‘Now,’ breathed Olwain, ‘all I have to do is jerk your jaw sideways and at the same time pull your shoulder backwards. When your neck is twisted beyond your shoulder, you are dead. It doesn’t take a great deal of strength and there will not be a mark on your body!’ He released John, who in turn sighed with relief. ‘Now, try it on me.’

John practised the hold several times whilst Olwain offered no resistance. Then once he could find the hold with ease, Olwain offered greater and greater resistance to simulate the real situation. Soon John discovered that the hold could be applied most effectively when Olwain dashed at him and tried to grapple him to the ground. Providing the timing was right, an aggressor’s momentum could be used to complete the hold.

They were both sweating profusely when Olwain cried out. ‘For God’s sake don’t pull, John; that’s perfect, you would kill me.’

John released the grip and Olwain moved away. He reached out and shook John’s hand. ‘Good, you learn fast. If you want to retain the ability to do that you must practice it. You will only practice with someone you know you can trust!’


The practice continued for many evenings until Olwain expressed satisfaction that John had mastery of the essential manoeuvres for unarmed combat. ‘It’s now just a question of courage, fitness, resilience and strength. You don’t have to fight to build up fitness and strength.’Olwain showed how an old discarded hose could hold pebbles and small rocks. He built up the weight until John just failed to lift it and then removed half of the stones. ‘Now lift that twenty times with each arm, then lie on the floor and lift it twenty times with each leg. Put it around your neck and make twenty full bows. Finally, do twenty full knee bends. Do it now.’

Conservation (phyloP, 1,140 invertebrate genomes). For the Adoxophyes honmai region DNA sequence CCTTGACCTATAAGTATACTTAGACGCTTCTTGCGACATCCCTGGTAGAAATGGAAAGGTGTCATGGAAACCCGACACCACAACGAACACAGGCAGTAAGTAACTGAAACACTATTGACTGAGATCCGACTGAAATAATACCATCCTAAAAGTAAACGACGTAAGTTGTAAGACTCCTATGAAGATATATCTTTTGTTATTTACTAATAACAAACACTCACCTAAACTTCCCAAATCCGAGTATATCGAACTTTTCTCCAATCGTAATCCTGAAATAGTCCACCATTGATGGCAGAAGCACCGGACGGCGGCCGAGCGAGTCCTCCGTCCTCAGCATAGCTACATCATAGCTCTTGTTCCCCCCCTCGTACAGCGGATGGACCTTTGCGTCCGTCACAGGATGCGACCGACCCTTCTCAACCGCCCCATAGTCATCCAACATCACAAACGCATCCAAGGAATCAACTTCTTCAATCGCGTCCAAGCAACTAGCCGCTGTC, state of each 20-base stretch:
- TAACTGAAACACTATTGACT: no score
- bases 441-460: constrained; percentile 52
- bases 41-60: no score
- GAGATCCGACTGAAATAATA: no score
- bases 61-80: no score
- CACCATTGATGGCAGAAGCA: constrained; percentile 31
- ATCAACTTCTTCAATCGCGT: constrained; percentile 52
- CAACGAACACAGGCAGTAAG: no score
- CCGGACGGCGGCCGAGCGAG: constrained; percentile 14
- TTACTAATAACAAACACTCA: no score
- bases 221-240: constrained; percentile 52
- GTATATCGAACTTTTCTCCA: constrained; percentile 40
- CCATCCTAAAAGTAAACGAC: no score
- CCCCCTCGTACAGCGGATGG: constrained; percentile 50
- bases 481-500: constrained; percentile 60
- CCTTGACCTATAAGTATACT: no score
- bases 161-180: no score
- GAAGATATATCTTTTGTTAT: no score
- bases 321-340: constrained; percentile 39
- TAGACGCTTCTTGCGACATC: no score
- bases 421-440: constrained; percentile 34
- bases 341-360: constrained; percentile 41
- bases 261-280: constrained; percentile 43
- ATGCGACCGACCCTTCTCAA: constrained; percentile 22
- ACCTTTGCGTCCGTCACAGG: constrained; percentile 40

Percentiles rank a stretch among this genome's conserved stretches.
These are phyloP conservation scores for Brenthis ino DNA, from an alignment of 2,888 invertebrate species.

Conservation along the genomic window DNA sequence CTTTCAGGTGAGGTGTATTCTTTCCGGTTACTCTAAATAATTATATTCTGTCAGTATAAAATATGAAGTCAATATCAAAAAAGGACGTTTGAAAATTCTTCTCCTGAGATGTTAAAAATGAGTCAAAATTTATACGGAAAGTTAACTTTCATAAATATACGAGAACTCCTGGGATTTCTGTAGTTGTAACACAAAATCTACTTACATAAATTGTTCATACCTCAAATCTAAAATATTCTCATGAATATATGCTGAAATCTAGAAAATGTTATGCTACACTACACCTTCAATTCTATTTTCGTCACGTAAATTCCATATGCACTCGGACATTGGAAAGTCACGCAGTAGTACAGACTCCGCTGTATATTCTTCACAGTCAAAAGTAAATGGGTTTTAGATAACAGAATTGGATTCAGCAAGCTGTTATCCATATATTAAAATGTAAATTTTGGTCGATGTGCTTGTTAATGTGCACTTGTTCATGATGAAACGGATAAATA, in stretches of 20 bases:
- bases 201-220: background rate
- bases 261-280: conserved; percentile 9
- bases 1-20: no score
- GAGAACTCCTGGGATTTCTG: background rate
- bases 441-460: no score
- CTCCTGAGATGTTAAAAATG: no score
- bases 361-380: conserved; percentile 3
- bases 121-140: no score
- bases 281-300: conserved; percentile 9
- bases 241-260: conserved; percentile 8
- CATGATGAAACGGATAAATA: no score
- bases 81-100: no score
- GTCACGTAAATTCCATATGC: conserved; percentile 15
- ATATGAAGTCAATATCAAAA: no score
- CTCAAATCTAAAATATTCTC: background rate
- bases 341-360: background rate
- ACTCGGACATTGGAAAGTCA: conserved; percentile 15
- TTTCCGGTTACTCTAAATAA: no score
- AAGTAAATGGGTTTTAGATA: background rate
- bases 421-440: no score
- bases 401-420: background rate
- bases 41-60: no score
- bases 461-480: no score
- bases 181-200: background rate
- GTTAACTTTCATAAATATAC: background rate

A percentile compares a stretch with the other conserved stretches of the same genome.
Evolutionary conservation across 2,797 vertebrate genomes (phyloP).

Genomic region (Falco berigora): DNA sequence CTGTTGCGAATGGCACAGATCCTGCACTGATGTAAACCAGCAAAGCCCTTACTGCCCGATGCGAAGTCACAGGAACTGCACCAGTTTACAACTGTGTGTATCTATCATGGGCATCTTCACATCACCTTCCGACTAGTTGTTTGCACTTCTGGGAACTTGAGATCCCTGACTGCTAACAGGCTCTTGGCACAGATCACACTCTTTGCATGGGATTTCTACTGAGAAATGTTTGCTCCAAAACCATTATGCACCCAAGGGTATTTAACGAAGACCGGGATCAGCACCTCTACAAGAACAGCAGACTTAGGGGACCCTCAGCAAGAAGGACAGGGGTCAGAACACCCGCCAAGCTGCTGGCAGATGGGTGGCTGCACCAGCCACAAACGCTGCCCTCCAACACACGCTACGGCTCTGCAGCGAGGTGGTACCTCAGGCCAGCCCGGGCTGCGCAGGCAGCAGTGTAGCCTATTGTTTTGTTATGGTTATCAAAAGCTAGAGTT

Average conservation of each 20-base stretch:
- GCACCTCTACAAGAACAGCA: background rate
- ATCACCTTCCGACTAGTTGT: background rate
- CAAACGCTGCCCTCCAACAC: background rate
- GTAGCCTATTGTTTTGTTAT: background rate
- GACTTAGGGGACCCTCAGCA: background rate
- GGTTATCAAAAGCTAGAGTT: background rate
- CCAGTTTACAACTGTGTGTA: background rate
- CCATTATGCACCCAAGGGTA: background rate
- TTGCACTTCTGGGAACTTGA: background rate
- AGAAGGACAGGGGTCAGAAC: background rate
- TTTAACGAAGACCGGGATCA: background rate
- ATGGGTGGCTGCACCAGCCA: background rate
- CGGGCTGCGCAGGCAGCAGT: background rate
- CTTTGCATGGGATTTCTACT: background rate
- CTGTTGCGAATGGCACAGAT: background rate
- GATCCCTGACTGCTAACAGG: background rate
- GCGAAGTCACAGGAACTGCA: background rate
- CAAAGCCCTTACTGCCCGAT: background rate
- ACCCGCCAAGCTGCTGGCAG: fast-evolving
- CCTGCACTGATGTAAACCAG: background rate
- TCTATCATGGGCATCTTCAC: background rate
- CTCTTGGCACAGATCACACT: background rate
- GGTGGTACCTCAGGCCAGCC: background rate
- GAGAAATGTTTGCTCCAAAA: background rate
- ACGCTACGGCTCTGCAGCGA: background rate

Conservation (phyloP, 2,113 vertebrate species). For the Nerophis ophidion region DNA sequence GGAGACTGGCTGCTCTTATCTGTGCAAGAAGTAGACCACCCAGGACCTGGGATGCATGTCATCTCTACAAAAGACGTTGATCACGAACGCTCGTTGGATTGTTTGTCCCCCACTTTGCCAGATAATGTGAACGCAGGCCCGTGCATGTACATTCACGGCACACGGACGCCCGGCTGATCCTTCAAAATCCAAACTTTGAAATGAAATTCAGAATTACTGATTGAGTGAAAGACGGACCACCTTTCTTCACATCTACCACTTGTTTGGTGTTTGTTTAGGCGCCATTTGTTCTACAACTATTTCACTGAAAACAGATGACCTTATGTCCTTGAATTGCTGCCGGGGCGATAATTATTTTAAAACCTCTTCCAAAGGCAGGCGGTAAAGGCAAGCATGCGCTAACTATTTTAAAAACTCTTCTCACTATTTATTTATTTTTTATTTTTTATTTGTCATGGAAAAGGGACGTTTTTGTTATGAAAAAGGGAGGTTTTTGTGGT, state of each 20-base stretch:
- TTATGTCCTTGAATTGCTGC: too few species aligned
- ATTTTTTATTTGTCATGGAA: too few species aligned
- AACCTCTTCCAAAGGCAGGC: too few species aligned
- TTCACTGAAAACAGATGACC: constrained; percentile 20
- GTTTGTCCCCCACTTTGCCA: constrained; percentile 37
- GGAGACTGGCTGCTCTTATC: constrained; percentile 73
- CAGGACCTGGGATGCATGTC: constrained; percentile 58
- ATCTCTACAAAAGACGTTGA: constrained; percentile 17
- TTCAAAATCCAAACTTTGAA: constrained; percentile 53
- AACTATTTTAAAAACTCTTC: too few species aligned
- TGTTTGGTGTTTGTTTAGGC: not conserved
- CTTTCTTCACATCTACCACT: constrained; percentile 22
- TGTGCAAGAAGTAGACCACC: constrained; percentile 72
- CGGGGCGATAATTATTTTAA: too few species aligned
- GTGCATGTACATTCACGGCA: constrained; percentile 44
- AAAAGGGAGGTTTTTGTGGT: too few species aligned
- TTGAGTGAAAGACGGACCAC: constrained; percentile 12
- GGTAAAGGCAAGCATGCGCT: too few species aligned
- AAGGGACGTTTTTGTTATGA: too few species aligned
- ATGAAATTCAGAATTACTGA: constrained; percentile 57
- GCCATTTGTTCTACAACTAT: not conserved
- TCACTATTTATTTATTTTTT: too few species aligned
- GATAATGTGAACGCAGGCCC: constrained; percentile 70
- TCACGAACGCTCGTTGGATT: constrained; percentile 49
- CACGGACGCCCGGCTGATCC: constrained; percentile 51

John performed the exercises with ease.

‘And again.’

Immediately John understood what Olwain was teaching him. The second set was far more difficult.

‘And again.’

John had to force himself to complete the third set. Sweat leached from his skin as he breathed heavily through the exercises.

‘Good, you should work at it every day until you can complete five sets then add one pebble every day. Only one pebble.’

‘Now it is time to put your skills to the test.’


A week later, Olwain heavily criticised Ewan’s performance.

‘No, no, you are not improving!’And again,’You are not learning anything, just lazy!’ Then, after a moment’s pause. ‘We must have real fights.’ He waited, apparently considering the matchups he wanted. ‘Edward, you will fight Henry and John, you will fight Ewan.’

John saw Ewan smile.

Olwain continued. ‘Now, to give you something to fight for, the winners will have no domestic duties for the next month, all the work will be done by the losers.’

Olwain called on Ewan and John to fight first.